Agu Thaddeus Chika1* and Okeke Noble2
1Consultant Orthopedic Surgeon, First Choice Specialist Hospital, Onitsha-Nkpor, Anambra State, Nigeria & Senior Lecturer, College of Medicine, Imo State University, Owerri, Nigeria
2Medical Officer First Choice Specialist Hospital, Onitsha-Nkpor, Anambra State, Nigeria
*Address for Correspondence: Agu Thaddeus Chika, Consultant Orthopedic Surgeon, First Choice Specialist Hospital, Onitsha-Nkpor, Anambra State, Nigeria & Senior Lecturer, College of Medicine, Imo State University, Owerri, Nigeria, E-mail: email@example.com
Dates: Submitted: 04 October 2017; Approved: 16 October 2017; Published: 20 October 2017
Citation this article: Agu TC, Okeke N. Falls from Storey Buildings in Onitsha, South East Nigeria: A Single Center Experience. Int J Ortho Res Ther. 2017;1(1): 021-024.
Copyright: © 2017 Agu TC, et al. This is an open access article distributed under the Creative Commons Attribution License, which permits unrestricted use, distribution, and reproduction in any medium, provided the original work is properly cited.
Keywords: Falls; Storey Building; Long Bone Fracture; Poly-Trauma
Background: falls from storey buildings are mainly accidental. The numerous storey buildings with or without adequate protective rails on their balconies are important risk factors for these falls. The falls are usually associated with severe injuries and many are life threatening. The aim of this report is to determine the scope of these injuries in the commercial city of Onitsha Southeast, Nigeria from a specialist hospital perspective.
Study design and setting: This is a retrospective study analyzing the medical records of all the patients with major injuries including falls from storey buildings seen in a level II surgical facility over a period of 8 years.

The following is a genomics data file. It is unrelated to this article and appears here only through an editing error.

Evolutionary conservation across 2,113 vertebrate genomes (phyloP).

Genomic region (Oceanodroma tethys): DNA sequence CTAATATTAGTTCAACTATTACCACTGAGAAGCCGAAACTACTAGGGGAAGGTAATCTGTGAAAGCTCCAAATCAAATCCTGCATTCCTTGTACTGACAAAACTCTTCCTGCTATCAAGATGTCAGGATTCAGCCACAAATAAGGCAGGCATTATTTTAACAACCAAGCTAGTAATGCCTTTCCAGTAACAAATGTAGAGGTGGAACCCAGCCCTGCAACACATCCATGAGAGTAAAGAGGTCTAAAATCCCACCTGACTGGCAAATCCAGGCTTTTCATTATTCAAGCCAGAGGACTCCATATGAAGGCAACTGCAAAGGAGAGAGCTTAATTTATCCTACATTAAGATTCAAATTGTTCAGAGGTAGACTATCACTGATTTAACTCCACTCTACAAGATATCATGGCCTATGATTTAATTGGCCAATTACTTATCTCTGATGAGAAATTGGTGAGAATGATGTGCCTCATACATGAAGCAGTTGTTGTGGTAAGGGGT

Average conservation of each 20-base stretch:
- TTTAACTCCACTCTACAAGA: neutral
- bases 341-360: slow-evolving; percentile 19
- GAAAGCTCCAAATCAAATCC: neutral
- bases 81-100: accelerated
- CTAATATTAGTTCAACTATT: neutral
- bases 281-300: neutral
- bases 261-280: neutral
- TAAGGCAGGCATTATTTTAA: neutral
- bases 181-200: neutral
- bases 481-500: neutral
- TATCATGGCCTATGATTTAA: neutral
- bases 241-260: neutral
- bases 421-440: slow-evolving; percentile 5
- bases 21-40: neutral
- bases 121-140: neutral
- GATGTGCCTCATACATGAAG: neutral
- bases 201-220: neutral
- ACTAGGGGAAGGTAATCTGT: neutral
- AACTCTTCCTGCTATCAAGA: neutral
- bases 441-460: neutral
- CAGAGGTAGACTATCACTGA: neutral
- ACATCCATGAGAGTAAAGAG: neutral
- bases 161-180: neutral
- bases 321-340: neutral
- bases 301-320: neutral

Results: a total of 24 patients fell from storey buildings and they consisted 1.3% of all the major injuries seen within the period under review. Majority of the patients were children aged 6-15 years, n=17(71%) and there was no gender predilection. Nineteen patients (79%) were accidental falls from the balconies of mainly 3rd floor and above, n=17(71%). All of the patients sustained fractures, majority involved the long bones n= 22 (92%) and were also multiple n=17(71%). Operative management was carried out on twenty nine fractures in sixteen patients (67%). Two patients (8%) who had head injuries in addition to their fractures died.
Conclusion: inadequate rail guards in the balconies of storey buildings is an avoidable health hazard. Home accidental fall injuries which result from this hazard though not very common could be serious and they can be avoided by strict adherence to the building plan.
Falls from storey buildings cause various degrees of injuries and this is not unusual in a commercial city with many storey buildings. Accidental falls from heights is the second common cause of severe injuries after traffic accidents [1,2]. Suicidal jumps from heights have been recorded in the literature . Falls from palm tree and seasonal fruit bearing trees leading to spinal cord injuries have also been reported in our sub-region [4,5,6]. Work place fall accidents are possible amongst carpenters and bricklayers working in uncompleted storey buildings especially when they do not wear harnesses. Elderly people with gait abnormality recovering from stroke or suffering from Parkinsonism or foot drop can slip and fall off balconies . In situations where protective rails on balconies are low and are constructed in such a way that the parallel bars could be used as steps by children to climb over, they constitute risks for falls. Landing on concreted ground usually causes a variety of injuries ranging from head injury to splenic rupture to almost always fractures of long bones [3,8]. Sometimes, there is associated severe poly trauma with injury severity score of 16 or more .
Fall from storey building arising from an avoidable health hazard of insecure balcony can be severe or fatal. Adequate guarding of the balconies with high strong rails will prevent many falls. This study aims to determine the scope of fall injuries from storey buildings as presented in a level II surgical facility over a period of 8 years.
Patients and Methods
Ethical approval: this study was approved by the ethics committee of the hospital in accordance with the rules guiding human research
Study design and setting: This is a retrospective study between January 2009 and December 2016 in a surgical facility located in the commercial city of Onitsha, South East, Nigeria.